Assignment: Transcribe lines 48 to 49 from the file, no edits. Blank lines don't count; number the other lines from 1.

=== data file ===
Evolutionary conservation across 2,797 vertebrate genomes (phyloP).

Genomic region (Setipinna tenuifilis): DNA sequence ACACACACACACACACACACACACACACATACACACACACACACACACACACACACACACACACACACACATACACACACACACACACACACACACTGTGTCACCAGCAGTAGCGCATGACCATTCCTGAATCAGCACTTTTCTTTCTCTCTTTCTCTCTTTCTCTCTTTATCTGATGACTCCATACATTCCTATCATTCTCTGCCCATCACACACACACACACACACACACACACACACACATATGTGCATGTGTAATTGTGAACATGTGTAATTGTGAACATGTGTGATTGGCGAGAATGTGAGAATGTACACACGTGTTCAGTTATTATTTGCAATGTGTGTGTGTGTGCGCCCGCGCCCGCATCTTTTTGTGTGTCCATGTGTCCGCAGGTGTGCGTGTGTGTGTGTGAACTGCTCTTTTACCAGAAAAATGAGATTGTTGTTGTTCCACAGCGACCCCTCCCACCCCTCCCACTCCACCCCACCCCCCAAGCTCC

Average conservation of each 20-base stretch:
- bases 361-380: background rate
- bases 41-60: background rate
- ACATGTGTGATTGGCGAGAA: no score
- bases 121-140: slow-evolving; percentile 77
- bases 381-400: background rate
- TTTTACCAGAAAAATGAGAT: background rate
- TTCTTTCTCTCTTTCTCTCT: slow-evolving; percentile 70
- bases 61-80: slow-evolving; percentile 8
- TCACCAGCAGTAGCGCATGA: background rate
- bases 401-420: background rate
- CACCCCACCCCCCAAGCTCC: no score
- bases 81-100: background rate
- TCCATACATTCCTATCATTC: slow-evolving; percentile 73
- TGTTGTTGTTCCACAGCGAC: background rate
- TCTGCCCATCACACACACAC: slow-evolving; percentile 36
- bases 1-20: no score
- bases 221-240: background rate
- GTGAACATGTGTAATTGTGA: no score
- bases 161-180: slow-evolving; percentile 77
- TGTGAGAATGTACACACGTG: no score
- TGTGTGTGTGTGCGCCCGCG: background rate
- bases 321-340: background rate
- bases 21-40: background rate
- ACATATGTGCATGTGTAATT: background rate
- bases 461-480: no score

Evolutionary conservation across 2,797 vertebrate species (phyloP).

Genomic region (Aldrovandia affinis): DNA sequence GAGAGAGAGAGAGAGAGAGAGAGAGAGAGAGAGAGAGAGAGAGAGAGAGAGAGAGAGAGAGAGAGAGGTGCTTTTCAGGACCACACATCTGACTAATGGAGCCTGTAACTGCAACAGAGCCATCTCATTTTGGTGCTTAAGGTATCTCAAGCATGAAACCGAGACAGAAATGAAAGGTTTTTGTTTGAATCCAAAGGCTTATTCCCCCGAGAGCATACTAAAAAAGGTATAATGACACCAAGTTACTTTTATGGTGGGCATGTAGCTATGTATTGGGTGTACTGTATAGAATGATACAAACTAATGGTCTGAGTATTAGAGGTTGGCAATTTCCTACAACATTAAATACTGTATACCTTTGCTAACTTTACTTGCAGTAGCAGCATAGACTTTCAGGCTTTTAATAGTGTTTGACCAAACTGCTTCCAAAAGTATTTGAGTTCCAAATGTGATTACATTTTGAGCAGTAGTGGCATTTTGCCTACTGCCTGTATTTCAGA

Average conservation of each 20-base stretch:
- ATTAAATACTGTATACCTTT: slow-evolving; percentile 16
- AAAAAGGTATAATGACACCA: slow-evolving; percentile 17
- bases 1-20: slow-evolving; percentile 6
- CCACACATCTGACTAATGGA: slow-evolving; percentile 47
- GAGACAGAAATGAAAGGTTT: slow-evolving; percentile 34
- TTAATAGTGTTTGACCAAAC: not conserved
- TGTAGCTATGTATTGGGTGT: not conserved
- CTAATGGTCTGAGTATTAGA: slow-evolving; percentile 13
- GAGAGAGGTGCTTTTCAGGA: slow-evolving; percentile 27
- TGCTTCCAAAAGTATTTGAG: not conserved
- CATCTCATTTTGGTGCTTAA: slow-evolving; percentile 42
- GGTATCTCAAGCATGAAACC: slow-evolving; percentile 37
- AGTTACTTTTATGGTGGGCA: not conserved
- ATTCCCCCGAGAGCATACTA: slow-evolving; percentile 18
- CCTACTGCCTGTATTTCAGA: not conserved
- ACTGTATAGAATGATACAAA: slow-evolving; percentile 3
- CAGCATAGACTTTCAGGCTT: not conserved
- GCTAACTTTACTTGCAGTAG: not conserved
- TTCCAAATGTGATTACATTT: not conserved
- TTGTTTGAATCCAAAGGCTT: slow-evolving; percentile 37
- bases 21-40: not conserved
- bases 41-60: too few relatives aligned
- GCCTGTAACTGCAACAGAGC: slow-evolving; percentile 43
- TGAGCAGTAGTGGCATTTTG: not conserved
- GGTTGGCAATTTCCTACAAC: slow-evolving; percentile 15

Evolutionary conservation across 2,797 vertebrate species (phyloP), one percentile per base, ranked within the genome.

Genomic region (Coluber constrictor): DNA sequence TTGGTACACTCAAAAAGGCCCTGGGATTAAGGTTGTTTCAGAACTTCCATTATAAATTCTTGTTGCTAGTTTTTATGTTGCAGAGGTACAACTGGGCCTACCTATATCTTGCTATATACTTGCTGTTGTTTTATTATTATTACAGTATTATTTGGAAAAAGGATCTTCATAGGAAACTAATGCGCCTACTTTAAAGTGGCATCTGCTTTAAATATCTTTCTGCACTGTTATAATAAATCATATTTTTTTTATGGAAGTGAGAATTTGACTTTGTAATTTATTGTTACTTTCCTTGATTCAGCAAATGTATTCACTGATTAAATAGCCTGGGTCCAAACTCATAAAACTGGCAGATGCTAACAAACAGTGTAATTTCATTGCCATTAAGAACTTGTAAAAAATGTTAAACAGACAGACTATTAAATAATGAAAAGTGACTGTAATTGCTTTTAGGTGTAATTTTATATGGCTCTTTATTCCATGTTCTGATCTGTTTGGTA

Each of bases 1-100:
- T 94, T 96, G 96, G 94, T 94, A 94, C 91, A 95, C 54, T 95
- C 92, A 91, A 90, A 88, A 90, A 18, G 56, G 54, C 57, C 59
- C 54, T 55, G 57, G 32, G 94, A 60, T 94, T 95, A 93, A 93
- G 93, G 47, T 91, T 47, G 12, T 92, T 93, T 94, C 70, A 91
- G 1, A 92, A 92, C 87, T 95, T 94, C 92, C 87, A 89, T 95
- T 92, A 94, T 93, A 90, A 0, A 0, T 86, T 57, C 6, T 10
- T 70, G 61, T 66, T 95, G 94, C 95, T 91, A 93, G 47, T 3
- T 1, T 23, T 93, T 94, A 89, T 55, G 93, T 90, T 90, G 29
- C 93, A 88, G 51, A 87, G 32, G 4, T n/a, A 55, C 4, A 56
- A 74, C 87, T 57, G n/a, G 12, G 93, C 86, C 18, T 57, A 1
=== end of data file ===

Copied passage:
- CAGCATAGACTTTCAGGCTT: not conserved
- GCTAACTTTACTTGCAGTAG: not conserved